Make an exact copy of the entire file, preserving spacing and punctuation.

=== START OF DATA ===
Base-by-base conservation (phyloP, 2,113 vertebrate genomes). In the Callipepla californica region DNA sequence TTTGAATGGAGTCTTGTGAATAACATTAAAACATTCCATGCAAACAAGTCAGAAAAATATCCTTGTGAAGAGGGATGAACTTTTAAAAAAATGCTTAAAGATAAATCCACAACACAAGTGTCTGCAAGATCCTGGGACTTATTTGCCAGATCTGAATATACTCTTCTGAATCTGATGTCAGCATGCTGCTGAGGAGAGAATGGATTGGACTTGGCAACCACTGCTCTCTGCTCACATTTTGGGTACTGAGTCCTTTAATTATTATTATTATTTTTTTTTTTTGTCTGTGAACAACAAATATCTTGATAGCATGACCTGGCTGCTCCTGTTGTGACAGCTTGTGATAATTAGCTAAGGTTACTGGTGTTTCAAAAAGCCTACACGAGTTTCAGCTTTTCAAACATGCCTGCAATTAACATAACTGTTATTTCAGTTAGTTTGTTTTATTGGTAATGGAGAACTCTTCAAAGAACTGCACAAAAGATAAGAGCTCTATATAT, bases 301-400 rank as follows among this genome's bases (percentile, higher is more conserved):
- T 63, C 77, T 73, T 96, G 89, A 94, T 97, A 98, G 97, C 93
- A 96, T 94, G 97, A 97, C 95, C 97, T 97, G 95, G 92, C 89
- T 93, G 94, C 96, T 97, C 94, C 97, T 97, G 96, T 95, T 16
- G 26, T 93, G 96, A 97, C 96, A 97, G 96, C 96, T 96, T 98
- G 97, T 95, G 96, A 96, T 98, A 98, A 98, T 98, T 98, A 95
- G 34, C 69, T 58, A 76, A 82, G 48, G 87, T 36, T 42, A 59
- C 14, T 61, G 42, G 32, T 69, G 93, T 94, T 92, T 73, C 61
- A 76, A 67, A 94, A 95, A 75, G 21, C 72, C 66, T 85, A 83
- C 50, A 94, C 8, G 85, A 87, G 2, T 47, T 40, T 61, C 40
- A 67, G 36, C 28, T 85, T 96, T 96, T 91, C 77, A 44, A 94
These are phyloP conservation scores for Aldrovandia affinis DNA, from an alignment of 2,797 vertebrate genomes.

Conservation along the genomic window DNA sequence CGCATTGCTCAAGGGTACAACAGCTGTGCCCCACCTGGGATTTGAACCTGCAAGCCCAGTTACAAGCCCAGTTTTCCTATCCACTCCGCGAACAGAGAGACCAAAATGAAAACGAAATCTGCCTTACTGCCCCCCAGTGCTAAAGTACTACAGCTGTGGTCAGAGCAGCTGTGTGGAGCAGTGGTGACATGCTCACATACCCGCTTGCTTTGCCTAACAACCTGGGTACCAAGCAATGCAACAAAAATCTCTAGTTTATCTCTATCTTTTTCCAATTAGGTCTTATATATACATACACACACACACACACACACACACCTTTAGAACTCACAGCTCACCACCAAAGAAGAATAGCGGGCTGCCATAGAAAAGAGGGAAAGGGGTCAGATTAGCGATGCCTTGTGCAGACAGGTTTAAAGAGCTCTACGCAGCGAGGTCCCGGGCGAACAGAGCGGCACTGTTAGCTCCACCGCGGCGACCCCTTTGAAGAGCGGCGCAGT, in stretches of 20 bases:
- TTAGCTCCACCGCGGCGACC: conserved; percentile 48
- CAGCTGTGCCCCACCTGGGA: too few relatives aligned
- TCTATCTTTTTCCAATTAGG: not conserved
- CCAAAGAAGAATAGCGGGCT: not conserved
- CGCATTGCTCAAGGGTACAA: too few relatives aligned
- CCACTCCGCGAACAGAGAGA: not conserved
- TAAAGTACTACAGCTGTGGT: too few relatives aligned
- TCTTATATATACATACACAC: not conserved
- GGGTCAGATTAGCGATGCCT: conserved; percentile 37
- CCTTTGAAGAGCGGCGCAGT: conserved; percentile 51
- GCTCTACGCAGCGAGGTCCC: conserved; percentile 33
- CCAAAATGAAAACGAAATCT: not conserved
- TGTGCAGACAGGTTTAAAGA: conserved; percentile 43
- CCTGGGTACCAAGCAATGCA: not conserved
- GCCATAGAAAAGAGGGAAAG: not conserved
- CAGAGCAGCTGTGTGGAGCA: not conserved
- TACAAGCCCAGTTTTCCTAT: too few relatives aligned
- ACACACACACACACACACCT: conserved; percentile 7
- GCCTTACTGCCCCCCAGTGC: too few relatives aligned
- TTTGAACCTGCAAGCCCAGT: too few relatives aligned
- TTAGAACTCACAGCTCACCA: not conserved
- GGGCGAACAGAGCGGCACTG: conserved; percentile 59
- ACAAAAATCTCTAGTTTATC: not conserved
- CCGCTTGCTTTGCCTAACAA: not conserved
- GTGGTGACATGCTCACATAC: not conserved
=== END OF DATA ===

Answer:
Base-by-base conservation (phyloP, 2,113 vertebrate genomes). In the Callipepla californica region DNA sequence TTTGAATGGAGTCTTGTGAATAACATTAAAACATTCCATGCAAACAAGTCAGAAAAATATCCTTGTGAAGAGGGATGAACTTTTAAAAAAATGCTTAAAGATAAATCCACAACACAAGTGTCTGCAAGATCCTGGGACTTATTTGCCAGATCTGAATATACTCTTCTGAATCTGATGTCAGCATGCTGCTGAGGAGAGAATGGATTGGACTTGGCAACCACTGCTCTCTGCTCACATTTTGGGTACTGAGTCCTTTAATTATTATTATTATTTTTTTTTTTTGTCTGTGAACAACAAATATCTTGATAGCATGACCTGGCTGCTCCTGTTGTGACAGCTTGTGATAATTAGCTAAGGTTACTGGTGTTTCAAAAAGCCTACACGAGTTTCAGCTTTTCAAACATGCCTGCAATTAACATAACTGTTATTTCAGTTAGTTTGTTTTATTGGTAATGGAGAACTCTTCAAAGAACTGCACAAAAGATAAGAGCTCTATATAT, bases 301-400 rank as follows among this genome's bases (percentile, higher is more conserved):
- T 63, C 77, T 73, T 96, G 89, A 94, T 97, A 98, G 97, C 93
- A 96, T 94, G 97, A 97, C 95, C 97, T 97, G 95, G 92, C 89
- T 93, G 94, C 96, T 97, C 94, C 97, T 97, G 96, T 95, T 16
- G 26, T 93, G 96, A 97, C 96, A 97, G 96, C 96, T 96, T 98
- G 97, T 95, G 96, A 96, T 98, A 98, A 98, T 98, T 98, A 95
- G 34, C 69, T 58, A 76, A 82, G 48, G 87, T 36, T 42, A 59
- C 14, T 61, G 42, G 32, T 69, G 93, T 94, T 92, T 73, C 61
- A 76, A 67, A 94, A 95, A 75, G 21, C 72, C 66, T 85, A 83
- C 50, A 94, C 8, G 85, A 87, G 2, T 47, T 40, T 61, C 40
- A 67, G 36, C 28, T 85, T 96, T 96, T 91, C 77, A 44, A 94
These are phyloP conservation scores for Aldrovandia affinis DNA, from an alignment of 2,797 vertebrate genomes.

Conservation along the genomic window DNA sequence CGCATTGCTCAAGGGTACAACAGCTGTGCCCCACCTGGGATTTGAACCTGCAAGCCCAGTTACAAGCCCAGTTTTCCTATCCACTCCGCGAACAGAGAGACCAAAATGAAAACGAAATCTGCCTTACTGCCCCCCAGTGCTAAAGTACTACAGCTGTGGTCAGAGCAGCTGTGTGGAGCAGTGGTGACATGCTCACATACCCGCTTGCTTTGCCTAACAACCTGGGTACCAAGCAATGCAACAAAAATCTCTAGTTTATCTCTATCTTTTTCCAATTAGGTCTTATATATACATACACACACACACACACACACACACCTTTAGAACTCACAGCTCACCACCAAAGAAGAATAGCGGGCTGCCATAGAAAAGAGGGAAAGGGGTCAGATTAGCGATGCCTTGTGCAGACAGGTTTAAAGAGCTCTACGCAGCGAGGTCCCGGGCGAACAGAGCGGCACTGTTAGCTCCACCGCGGCGACCCCTTTGAAGAGCGGCGCAGT, in stretches of 20 bases:
- TTAGCTCCACCGCGGCGACC: conserved; percentile 48
- CAGCTGTGCCCCACCTGGGA: too few relatives aligned
- TCTATCTTTTTCCAATTAGG: not conserved
- CCAAAGAAGAATAGCGGGCT: not conserved
- CGCATTGCTCAAGGGTACAA: too few relatives aligned
- CCACTCCGCGAACAGAGAGA: not conserved
- TAAAGTACTACAGCTGTGGT: too few relatives aligned
- TCTTATATATACATACACAC: not conserved
- GGGTCAGATTAGCGATGCCT: conserved; percentile 37
- CCTTTGAAGAGCGGCGCAGT: conserved; percentile 51
- GCTCTACGCAGCGAGGTCCC: conserved; percentile 33
- CCAAAATGAAAACGAAATCT: not conserved
- TGTGCAGACAGGTTTAAAGA: conserved; percentile 43
- CCTGGGTACCAAGCAATGCA: not conserved
- GCCATAGAAAAGAGGGAAAG: not conserved
- CAGAGCAGCTGTGTGGAGCA: not conserved
- TACAAGCCCAGTTTTCCTAT: too few relatives aligned
- ACACACACACACACACACCT: conserved; percentile 7
- GCCTTACTGCCCCCCAGTGC: too few relatives aligned
- TTTGAACCTGCAAGCCCAGT: too few relatives aligned
- TTAGAACTCACAGCTCACCA: not conserved
- GGGCGAACAGAGCGGCACTG: conserved; percentile 59
- ACAAAAATCTCTAGTTTATC: not conserved
- CCGCTTGCTTTGCCTAACAA: not conserved
- GTGGTGACATGCTCACATAC: not conserved